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Bill Virgin: Wheels of progress roll on in car sales

Manufacturer consolidation has driven consolidation in the dealership business as well, although to a much less extensive degree.
Manufacturer consolidation has driven consolidation in the dealership business as well, although to a much less extensive degree. AP file, 2015

Tacoma has a rich business history, but it’s churning out so much of it these days that there’s little time to ponder how we got where we are, and who got us here, unless or until a bit of it goes away.

Such “stop and think about what it all means” opportunities come along with postings in the obituaries pages of notices of the passing of notable names in the business community — names like James Weller Will, who died Aug. 7.

Will’s life story is worth contemplating not just for its longevity — he made it to 98 years old — but for the changes he witnessed, and in some cases helped drive, in the business of auto retailing.

Will’s name is half of the Titus-Will brand that today can be found on dealerships in Pierce, Thurston and Lewis counties, a collection that makes the company, according to its website, the state’s largest dealer group by volume.

In that paragraph alone is considerable material for rumination. Auto dealers often carry an individual’s name because they’ve long been entrepreneurial enterprises (much as auto manufacturers were in the earliest days, hence the names like Ford or Dodge or Olds on the nameplate). Titus Motor Co. started in 1938. James Will joined Leon Titus Sr., the husband of a cousin, at the latter’s Ford dealership in Tacoma after World War II.

Consolidation and churn have been features of the auto manufacturing business from the earliest days of the industry — General Motors is itself an aggregation of brands — as can be verified by a walk through any of the region’s many outdoor old-car shows during the summer, or through the corridors of the LeMay museum. You don’t need Packard or American Motors dealers if no one is making those cars.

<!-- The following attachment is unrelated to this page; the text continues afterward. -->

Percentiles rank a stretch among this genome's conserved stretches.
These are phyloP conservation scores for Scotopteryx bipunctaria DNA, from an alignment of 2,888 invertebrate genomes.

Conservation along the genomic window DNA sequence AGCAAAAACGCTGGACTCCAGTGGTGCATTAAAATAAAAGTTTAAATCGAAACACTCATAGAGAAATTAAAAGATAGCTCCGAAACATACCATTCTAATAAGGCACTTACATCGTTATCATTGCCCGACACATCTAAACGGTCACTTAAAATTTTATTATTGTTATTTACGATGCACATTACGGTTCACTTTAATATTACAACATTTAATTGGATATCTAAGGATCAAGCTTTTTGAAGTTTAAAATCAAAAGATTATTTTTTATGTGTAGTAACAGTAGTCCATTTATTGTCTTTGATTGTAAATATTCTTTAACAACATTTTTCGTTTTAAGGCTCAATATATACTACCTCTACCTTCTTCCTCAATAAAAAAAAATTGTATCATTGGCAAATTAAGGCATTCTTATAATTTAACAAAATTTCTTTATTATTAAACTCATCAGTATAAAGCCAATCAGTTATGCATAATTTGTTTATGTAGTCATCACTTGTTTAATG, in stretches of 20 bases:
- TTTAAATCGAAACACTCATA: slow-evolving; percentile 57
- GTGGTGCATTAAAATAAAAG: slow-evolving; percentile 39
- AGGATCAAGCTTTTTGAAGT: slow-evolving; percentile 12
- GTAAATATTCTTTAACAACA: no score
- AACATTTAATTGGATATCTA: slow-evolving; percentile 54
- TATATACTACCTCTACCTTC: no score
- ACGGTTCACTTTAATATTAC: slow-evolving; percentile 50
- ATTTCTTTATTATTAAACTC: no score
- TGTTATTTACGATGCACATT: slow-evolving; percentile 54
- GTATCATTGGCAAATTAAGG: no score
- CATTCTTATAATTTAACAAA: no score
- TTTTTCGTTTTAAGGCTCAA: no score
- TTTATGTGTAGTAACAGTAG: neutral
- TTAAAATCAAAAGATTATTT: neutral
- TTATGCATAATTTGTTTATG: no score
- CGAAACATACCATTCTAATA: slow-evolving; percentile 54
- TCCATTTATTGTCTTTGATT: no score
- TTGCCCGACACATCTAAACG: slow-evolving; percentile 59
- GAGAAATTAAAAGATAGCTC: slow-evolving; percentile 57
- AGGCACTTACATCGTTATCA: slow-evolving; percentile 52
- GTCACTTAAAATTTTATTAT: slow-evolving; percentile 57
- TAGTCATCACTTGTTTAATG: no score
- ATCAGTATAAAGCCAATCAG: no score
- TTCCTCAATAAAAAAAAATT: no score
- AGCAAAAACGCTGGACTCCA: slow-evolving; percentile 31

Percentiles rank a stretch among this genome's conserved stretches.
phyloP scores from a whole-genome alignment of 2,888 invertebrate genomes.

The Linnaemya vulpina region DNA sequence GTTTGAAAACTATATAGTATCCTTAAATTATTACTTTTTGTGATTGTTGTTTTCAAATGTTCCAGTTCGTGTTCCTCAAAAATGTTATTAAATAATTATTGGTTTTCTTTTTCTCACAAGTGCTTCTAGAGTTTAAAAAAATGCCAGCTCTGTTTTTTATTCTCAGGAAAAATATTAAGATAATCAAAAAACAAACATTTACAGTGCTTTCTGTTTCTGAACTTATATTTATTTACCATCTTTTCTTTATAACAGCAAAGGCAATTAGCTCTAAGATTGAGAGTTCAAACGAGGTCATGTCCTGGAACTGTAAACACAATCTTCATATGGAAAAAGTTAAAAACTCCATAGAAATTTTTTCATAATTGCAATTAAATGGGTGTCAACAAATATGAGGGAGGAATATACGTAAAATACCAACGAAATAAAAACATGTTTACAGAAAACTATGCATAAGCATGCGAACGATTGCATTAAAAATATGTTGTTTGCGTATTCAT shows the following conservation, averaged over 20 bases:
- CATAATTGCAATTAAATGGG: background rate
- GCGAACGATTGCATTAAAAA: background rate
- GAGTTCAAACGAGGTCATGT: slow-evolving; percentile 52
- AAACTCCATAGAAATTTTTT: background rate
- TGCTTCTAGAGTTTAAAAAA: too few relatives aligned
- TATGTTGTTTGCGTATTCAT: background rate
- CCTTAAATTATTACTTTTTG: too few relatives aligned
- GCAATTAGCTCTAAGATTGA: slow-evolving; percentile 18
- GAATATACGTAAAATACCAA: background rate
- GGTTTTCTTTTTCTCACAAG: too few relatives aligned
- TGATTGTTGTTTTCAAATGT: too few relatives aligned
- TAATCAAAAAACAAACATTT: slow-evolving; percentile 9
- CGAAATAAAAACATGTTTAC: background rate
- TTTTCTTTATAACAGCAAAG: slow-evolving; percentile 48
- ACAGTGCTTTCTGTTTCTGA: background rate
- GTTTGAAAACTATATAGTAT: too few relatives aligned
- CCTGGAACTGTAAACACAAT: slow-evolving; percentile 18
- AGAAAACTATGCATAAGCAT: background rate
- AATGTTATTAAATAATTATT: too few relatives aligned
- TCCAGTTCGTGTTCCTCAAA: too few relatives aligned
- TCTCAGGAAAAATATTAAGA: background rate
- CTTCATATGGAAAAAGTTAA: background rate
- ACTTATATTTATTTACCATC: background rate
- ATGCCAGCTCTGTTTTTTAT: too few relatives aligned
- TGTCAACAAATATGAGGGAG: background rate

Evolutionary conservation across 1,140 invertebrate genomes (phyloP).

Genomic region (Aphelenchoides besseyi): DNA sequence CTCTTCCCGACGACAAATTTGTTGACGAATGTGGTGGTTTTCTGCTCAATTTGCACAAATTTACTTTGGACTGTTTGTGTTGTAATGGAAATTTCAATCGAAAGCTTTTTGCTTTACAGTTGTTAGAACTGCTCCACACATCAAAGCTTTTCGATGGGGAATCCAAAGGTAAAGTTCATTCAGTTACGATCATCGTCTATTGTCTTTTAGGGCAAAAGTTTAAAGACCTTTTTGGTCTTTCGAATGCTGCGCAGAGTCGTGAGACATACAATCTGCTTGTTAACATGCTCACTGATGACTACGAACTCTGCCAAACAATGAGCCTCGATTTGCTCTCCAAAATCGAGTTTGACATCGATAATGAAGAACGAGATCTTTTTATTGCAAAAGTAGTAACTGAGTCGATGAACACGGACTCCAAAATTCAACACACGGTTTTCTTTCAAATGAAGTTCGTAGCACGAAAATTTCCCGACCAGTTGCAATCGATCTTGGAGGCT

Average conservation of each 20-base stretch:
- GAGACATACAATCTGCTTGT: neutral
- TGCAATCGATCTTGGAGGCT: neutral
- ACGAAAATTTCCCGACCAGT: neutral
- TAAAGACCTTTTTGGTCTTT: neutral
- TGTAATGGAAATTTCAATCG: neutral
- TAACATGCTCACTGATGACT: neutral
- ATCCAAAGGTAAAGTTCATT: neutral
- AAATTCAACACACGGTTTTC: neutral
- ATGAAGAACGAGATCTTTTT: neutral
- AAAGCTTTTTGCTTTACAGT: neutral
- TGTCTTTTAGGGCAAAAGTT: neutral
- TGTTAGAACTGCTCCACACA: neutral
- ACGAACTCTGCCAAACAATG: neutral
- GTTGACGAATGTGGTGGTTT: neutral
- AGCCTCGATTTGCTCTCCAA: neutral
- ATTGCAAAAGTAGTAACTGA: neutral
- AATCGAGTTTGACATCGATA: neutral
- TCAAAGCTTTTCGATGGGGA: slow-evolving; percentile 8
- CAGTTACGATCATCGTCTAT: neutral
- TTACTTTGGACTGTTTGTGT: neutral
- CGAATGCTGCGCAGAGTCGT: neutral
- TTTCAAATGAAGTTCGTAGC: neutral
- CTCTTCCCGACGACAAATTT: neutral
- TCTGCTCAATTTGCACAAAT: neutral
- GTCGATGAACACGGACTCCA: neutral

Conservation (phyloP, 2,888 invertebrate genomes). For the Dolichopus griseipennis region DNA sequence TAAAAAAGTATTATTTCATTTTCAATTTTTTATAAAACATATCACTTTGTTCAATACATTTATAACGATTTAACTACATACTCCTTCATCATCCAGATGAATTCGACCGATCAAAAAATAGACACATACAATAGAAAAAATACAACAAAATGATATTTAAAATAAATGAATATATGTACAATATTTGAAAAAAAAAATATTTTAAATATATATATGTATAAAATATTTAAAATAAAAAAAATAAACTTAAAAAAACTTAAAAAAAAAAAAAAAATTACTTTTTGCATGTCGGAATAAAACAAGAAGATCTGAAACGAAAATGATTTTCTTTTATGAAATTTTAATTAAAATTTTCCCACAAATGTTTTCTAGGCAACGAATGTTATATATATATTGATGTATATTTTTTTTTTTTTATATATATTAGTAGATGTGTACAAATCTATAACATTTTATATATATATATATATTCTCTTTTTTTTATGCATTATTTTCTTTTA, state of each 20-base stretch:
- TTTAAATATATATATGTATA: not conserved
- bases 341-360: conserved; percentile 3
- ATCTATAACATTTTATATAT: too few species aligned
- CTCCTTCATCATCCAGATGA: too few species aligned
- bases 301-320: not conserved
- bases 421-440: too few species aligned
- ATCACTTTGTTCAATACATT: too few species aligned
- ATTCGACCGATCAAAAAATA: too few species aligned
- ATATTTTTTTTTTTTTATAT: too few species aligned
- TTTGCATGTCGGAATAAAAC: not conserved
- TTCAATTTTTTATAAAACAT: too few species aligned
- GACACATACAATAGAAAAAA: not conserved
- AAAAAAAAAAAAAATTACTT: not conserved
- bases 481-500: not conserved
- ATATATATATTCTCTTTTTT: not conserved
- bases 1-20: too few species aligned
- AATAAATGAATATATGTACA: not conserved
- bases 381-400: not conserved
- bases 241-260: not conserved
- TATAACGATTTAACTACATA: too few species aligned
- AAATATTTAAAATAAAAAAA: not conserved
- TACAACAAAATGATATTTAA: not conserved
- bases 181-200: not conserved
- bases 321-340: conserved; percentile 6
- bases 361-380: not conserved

Manufacturer consolidation has driven consolidation in the dealership business as well, although to a much less extensive degree. There still are plenty of one-location independents in the business, but also some local and regional companies assembling portfolios of brands. Lithia Motors, based in Medford, Oregon, is a publicly traded company that operates 139 stores in 15 states selling 31 new car brands. While there have been efforts to build national car-retailing brands, it’s still a mostly local business.

Speaking of brands, the Titus-Will portfolio now includes the original Ford dealership as well as another, plus three Chevy dealerships and Toyota, Buick/GMC, Hyundai and Cadillac locations. Some of those names are as old as American automobile manufacturing. Some would have drawn quizzical stares in 1938 at their mention.

Or, for that matter, in 1969, when Titus-Will bought (according to the notice) property near the recently opened Tacoma Mall and built a dealership, and there’s another trend worth noting. Titus-Will had been housed in a building in the 600 block of Broadway, built in 1919. Modern auto dealerships need a lot of room to spread out to display new and used-car inventories and to accommodate a service department.

The original dealerships were built in city business districts. But when customers moved to the suburbs, where there was plenty of available and developable land, it was inevitable for auto dealers to follow. (Those older dealership buildings, by the way, often make great redevelopment projects. The original Titus-Will building still stands. For some years, it housed Titus-Will Enterprises, a leasing company.)

That’s a lot of change to cram into one business career, even one as long as Will’s, and that doesn’t even touch on the influence of the internet on car sales. It’s not been as massively disruptive as it has in other forms of retailing — for a purchase that big, people still want to put their hands on what they’re buying — but online research is a now-standard part of the routine for buyers, and dealers have had to adapt

More change is coming. For years dealers have fought attempts by manufacturers to sell directly to consumers with state franchise laws. Tesla, a new entrant into the business, has been challenging those laws and has won a few limited victories. If established and new car manufacturers increase the pressure for dropping the direct-sales ban — and succeed in doing so through court decisions and legislation — dealers will have to rethink their operating models.

Then there’s the matter of what kind of cars people will be buying. Ford, the brand that launched the Titus-Will saga, announced this past week plans “to have a high-volume, fully autonomous (Society of Automotive Engineers) Level 4-capable vehicle in commercial operation in 2021 in a ride-hailing or ride-sharing service.” Level 4, defined by the Engineers, means no steering wheel or gas and brake pedals.

Those of James W. Will’s era managed to build long careers by handling change, such as figuring out what a Hyundai is and how to sell it. There’s likely to be some smart people among his successors in the industry who can move merchandise, even when the merchandise can move itself.

Bill Virgin is editor and publisher of Washington Manufacturing Alert and Pacific Northwest Rail News. He can be reached at bill.virgin@yahoo.com.

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